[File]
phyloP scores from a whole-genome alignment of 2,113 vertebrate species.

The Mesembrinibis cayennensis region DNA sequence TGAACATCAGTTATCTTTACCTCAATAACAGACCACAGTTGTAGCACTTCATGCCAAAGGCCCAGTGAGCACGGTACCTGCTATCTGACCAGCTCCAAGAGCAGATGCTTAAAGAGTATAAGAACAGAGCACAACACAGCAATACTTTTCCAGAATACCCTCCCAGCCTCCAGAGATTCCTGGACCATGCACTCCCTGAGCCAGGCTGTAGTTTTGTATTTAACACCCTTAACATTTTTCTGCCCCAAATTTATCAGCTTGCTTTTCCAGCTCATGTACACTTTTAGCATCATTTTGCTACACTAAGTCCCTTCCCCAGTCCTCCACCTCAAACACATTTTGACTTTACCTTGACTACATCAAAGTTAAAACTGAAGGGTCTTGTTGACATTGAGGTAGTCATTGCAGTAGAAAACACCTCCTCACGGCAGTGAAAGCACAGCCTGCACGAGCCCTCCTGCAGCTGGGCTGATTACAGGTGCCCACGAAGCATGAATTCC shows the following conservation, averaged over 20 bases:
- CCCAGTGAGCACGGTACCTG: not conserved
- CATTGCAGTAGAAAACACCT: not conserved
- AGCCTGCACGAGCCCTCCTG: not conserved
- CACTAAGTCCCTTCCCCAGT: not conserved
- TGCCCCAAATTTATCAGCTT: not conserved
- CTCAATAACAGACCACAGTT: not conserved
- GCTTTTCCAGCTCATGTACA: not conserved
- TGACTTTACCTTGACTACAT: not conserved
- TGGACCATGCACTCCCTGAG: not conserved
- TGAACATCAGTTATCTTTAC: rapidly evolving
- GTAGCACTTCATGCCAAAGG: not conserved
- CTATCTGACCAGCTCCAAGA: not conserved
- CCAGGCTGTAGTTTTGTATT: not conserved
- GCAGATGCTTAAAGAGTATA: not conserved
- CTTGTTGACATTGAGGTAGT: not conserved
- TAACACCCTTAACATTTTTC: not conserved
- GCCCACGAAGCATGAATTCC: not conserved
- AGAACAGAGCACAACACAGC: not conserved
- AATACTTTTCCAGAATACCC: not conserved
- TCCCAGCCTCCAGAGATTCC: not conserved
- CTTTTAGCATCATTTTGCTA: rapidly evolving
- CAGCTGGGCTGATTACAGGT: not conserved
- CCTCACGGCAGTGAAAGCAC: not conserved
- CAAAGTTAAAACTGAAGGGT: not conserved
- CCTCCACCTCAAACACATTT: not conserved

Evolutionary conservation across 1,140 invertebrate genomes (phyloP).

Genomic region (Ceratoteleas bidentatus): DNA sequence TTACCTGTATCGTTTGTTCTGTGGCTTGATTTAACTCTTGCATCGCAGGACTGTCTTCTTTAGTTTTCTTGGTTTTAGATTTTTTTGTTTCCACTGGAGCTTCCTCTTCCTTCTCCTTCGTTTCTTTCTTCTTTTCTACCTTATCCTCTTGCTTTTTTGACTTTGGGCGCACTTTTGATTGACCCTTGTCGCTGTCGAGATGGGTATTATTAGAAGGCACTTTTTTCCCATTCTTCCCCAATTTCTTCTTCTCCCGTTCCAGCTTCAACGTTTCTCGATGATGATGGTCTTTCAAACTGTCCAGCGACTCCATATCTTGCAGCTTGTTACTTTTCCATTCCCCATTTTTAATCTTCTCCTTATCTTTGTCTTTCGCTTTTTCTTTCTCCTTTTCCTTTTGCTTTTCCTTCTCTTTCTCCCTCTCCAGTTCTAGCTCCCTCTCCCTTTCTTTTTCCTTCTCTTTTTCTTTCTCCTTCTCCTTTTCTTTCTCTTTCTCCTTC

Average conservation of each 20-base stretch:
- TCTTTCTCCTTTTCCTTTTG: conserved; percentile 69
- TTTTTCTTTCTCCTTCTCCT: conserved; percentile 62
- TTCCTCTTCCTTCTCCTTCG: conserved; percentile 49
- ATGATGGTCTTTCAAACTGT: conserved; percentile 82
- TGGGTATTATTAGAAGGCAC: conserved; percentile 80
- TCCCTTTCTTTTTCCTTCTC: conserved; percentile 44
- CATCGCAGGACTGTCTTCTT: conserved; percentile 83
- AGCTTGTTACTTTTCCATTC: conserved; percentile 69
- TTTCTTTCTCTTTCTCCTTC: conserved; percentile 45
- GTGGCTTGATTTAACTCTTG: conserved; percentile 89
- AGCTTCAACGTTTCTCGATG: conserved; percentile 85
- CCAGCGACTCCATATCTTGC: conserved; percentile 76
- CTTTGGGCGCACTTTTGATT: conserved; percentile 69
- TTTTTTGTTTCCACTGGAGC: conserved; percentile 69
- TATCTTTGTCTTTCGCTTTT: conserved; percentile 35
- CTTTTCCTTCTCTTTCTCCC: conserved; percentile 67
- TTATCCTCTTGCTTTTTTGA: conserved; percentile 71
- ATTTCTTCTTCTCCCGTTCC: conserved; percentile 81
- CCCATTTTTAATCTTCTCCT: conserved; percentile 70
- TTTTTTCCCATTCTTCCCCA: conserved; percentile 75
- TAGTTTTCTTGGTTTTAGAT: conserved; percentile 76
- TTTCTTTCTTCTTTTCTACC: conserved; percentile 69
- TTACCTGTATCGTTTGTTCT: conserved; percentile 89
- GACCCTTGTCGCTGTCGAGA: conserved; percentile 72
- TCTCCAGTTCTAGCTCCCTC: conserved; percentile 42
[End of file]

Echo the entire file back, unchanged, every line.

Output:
phyloP scores from a whole-genome alignment of 2,113 vertebrate species.

The Mesembrinibis cayennensis region DNA sequence TGAACATCAGTTATCTTTACCTCAATAACAGACCACAGTTGTAGCACTTCATGCCAAAGGCCCAGTGAGCACGGTACCTGCTATCTGACCAGCTCCAAGAGCAGATGCTTAAAGAGTATAAGAACAGAGCACAACACAGCAATACTTTTCCAGAATACCCTCCCAGCCTCCAGAGATTCCTGGACCATGCACTCCCTGAGCCAGGCTGTAGTTTTGTATTTAACACCCTTAACATTTTTCTGCCCCAAATTTATCAGCTTGCTTTTCCAGCTCATGTACACTTTTAGCATCATTTTGCTACACTAAGTCCCTTCCCCAGTCCTCCACCTCAAACACATTTTGACTTTACCTTGACTACATCAAAGTTAAAACTGAAGGGTCTTGTTGACATTGAGGTAGTCATTGCAGTAGAAAACACCTCCTCACGGCAGTGAAAGCACAGCCTGCACGAGCCCTCCTGCAGCTGGGCTGATTACAGGTGCCCACGAAGCATGAATTCC shows the following conservation, averaged over 20 bases:
- CCCAGTGAGCACGGTACCTG: not conserved
- CATTGCAGTAGAAAACACCT: not conserved
- AGCCTGCACGAGCCCTCCTG: not conserved
- CACTAAGTCCCTTCCCCAGT: not conserved
- TGCCCCAAATTTATCAGCTT: not conserved
- CTCAATAACAGACCACAGTT: not conserved
- GCTTTTCCAGCTCATGTACA: not conserved
- TGACTTTACCTTGACTACAT: not conserved
- TGGACCATGCACTCCCTGAG: not conserved
- TGAACATCAGTTATCTTTAC: rapidly evolving
- GTAGCACTTCATGCCAAAGG: not conserved
- CTATCTGACCAGCTCCAAGA: not conserved
- CCAGGCTGTAGTTTTGTATT: not conserved
- GCAGATGCTTAAAGAGTATA: not conserved
- CTTGTTGACATTGAGGTAGT: not conserved
- TAACACCCTTAACATTTTTC: not conserved
- GCCCACGAAGCATGAATTCC: not conserved
- AGAACAGAGCACAACACAGC: not conserved
- AATACTTTTCCAGAATACCC: not conserved
- TCCCAGCCTCCAGAGATTCC: not conserved
- CTTTTAGCATCATTTTGCTA: rapidly evolving
- CAGCTGGGCTGATTACAGGT: not conserved
- CCTCACGGCAGTGAAAGCAC: not conserved
- CAAAGTTAAAACTGAAGGGT: not conserved
- CCTCCACCTCAAACACATTT: not conserved

Evolutionary conservation across 1,140 invertebrate genomes (phyloP).

Genomic region (Ceratoteleas bidentatus): DNA sequence TTACCTGTATCGTTTGTTCTGTGGCTTGATTTAACTCTTGCATCGCAGGACTGTCTTCTTTAGTTTTCTTGGTTTTAGATTTTTTTGTTTCCACTGGAGCTTCCTCTTCCTTCTCCTTCGTTTCTTTCTTCTTTTCTACCTTATCCTCTTGCTTTTTTGACTTTGGGCGCACTTTTGATTGACCCTTGTCGCTGTCGAGATGGGTATTATTAGAAGGCACTTTTTTCCCATTCTTCCCCAATTTCTTCTTCTCCCGTTCCAGCTTCAACGTTTCTCGATGATGATGGTCTTTCAAACTGTCCAGCGACTCCATATCTTGCAGCTTGTTACTTTTCCATTCCCCATTTTTAATCTTCTCCTTATCTTTGTCTTTCGCTTTTTCTTTCTCCTTTTCCTTTTGCTTTTCCTTCTCTTTCTCCCTCTCCAGTTCTAGCTCCCTCTCCCTTTCTTTTTCCTTCTCTTTTTCTTTCTCCTTCTCCTTTTCTTTCTCTTTCTCCTTC

Average conservation of each 20-base stretch:
- TCTTTCTCCTTTTCCTTTTG: conserved; percentile 69
- TTTTTCTTTCTCCTTCTCCT: conserved; percentile 62
- TTCCTCTTCCTTCTCCTTCG: conserved; percentile 49
- ATGATGGTCTTTCAAACTGT: conserved; percentile 82
- TGGGTATTATTAGAAGGCAC: conserved; percentile 80
- TCCCTTTCTTTTTCCTTCTC: conserved; percentile 44
- CATCGCAGGACTGTCTTCTT: conserved; percentile 83
- AGCTTGTTACTTTTCCATTC: conserved; percentile 69
- TTTCTTTCTCTTTCTCCTTC: conserved; percentile 45
- GTGGCTTGATTTAACTCTTG: conserved; percentile 89
- AGCTTCAACGTTTCTCGATG: conserved; percentile 85
- CCAGCGACTCCATATCTTGC: conserved; percentile 76
- CTTTGGGCGCACTTTTGATT: conserved; percentile 69
- TTTTTTGTTTCCACTGGAGC: conserved; percentile 69
- TATCTTTGTCTTTCGCTTTT: conserved; percentile 35
- CTTTTCCTTCTCTTTCTCCC: conserved; percentile 67
- TTATCCTCTTGCTTTTTTGA: conserved; percentile 71
- ATTTCTTCTTCTCCCGTTCC: conserved; percentile 81
- CCCATTTTTAATCTTCTCCT: conserved; percentile 70
- TTTTTTCCCATTCTTCCCCA: conserved; percentile 75
- TAGTTTTCTTGGTTTTAGAT: conserved; percentile 76
- TTTCTTTCTTCTTTTCTACC: conserved; percentile 69
- TTACCTGTATCGTTTGTTCT: conserved; percentile 89
- GACCCTTGTCGCTGTCGAGA: conserved; percentile 72
- TCTCCAGTTCTAGCTCCCTC: conserved; percentile 42